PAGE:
Effect magnitudes of operational-scale partial harvesting on residual tree growth and mortality of ten major tree species in Maine USA

Author:- Arun Bose, Robert Gordon Wagner, Aaron Robert Weiskittel, Anthony D'Amato
Category:- Book; Year:- 2021
Discipline:- Forestry & Wood Technology Discipline
School:- Life Science School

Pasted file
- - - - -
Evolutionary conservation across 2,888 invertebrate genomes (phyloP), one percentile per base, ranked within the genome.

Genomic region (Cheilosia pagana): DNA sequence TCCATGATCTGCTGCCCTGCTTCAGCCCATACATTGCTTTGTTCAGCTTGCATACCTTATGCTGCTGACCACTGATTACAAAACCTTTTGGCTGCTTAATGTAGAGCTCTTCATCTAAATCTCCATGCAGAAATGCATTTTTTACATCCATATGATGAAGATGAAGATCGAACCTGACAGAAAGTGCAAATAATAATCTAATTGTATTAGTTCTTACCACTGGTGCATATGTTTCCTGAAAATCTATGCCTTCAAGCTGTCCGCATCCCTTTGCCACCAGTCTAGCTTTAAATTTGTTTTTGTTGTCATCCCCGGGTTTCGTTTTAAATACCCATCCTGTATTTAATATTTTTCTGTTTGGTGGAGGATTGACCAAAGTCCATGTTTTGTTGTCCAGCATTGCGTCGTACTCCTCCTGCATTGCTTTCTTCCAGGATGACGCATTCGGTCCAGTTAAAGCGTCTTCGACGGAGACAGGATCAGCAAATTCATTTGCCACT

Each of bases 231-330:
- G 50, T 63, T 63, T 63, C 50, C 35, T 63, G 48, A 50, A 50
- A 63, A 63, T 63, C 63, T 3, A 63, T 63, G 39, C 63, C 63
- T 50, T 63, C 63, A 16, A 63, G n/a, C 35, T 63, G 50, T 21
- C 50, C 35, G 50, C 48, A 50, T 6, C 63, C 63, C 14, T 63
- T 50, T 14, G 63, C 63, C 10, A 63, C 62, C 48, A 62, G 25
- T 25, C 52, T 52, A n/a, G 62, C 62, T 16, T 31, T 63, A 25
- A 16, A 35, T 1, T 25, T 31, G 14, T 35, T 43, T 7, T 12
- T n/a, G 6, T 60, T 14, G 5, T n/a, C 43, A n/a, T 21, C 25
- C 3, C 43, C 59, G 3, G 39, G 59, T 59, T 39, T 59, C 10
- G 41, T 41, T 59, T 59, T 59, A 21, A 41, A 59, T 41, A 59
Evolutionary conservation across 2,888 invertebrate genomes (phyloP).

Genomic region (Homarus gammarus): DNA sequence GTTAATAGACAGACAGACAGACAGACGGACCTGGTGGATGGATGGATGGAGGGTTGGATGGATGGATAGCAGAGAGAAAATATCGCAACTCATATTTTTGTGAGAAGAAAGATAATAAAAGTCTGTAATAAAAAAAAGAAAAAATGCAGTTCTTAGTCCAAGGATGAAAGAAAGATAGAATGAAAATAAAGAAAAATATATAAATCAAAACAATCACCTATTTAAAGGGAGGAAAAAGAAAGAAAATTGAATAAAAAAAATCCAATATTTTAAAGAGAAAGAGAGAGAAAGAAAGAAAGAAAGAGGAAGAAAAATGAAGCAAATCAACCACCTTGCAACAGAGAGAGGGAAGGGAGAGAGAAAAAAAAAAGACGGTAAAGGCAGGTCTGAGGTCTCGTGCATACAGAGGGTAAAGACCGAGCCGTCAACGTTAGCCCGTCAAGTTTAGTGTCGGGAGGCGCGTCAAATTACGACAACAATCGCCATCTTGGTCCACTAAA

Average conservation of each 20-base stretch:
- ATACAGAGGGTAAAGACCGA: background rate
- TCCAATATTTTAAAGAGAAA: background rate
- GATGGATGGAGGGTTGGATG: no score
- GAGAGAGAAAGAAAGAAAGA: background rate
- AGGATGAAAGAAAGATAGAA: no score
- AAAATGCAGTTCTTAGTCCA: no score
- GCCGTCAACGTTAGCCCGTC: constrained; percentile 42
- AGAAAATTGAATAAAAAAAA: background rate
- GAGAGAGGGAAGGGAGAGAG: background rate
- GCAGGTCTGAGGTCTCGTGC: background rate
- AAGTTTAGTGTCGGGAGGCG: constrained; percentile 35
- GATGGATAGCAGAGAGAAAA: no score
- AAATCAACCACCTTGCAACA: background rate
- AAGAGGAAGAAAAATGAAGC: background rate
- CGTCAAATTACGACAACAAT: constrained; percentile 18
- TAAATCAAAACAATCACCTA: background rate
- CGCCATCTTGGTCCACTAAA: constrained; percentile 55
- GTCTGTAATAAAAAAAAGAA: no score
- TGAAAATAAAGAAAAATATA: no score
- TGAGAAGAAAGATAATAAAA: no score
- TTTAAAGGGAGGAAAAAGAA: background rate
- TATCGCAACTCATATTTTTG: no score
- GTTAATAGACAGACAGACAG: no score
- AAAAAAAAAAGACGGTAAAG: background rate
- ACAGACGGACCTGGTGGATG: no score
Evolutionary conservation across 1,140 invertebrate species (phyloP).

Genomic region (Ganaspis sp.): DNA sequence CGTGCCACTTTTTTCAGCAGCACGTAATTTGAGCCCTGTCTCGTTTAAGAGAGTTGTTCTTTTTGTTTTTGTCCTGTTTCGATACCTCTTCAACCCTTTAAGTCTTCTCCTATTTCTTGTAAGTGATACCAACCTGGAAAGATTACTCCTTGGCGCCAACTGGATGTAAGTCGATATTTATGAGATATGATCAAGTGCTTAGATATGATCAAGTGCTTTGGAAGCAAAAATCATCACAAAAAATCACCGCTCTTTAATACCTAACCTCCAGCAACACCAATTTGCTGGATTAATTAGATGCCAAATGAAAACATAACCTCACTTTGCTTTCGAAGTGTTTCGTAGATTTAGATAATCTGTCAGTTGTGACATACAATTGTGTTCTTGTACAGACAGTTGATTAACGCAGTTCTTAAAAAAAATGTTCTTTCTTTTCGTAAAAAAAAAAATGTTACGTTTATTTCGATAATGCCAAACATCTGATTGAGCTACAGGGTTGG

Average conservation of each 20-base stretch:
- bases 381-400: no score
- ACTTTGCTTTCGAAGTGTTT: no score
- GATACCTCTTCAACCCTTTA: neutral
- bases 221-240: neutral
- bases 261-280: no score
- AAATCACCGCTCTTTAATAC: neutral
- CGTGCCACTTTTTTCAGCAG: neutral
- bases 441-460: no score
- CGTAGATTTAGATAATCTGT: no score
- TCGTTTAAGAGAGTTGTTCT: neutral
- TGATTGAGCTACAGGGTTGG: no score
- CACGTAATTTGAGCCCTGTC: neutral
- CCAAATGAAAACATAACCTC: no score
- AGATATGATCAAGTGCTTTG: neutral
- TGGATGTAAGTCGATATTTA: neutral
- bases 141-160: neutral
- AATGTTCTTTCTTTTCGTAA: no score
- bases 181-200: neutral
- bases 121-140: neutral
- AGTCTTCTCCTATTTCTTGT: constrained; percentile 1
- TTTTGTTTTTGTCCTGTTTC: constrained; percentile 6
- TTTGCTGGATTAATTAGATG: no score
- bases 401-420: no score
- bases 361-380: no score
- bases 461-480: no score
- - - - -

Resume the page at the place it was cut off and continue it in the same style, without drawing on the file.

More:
Silvicultural systems based on partial harvesting (PH) have become increasingly common in areas historically dominated by clearcut-based systems in response to ecological and social concerns. Current knowledge about the effects of PH is based primarily on stand responses from controlled experiments from limited number of sites. A broader scope of inference is needed to fully understand the effects of PH when applied operationally at a landscape scale. We used 835 permanent monitoring plots from the US Forest Service Forest Inventory and Analysis network to quantify the effect magnitude (EM) of low- (5–40% basal area removal) and high-intensity (41–80% basal area removal) PH on the periodic diameter growth and mortality of residual trees of ten major tree species in Maine, USA. Our results showed that the EM and timing of statistically significant effect (p < 0.05) of the two intensities of PH varies across species. Tree diameter growth responses to high-intensity PH was rapid and prolonged for sugar maple (Acer saccharum) and American beech (Fagus grandifolia), while other species did not show significant responses for at least five years. High-intensity PH increased mortality of American beech, balsam fir (Abies balsamea), red spruce (Picea rubens), northern white cedar (Thuja occidentalis), and red maple (Acer rubrum), but not for other tree species. No relationship was found between species shade tolerance and species-specific response magnitude to PH in terms of diameter growth and tree- or stand-level (absolute or relative) mortality. This result suggests that species shade tolerance does not always determine the type or magnitude of response that a given species has to increased resource availability following PH and that other functional traits may be more important. Overall, the findings provide strong evidence that subsequent tree responses to PH are not consistent among contrasting species for at least 15 years following harvest and longer-term regional assessments are needed.

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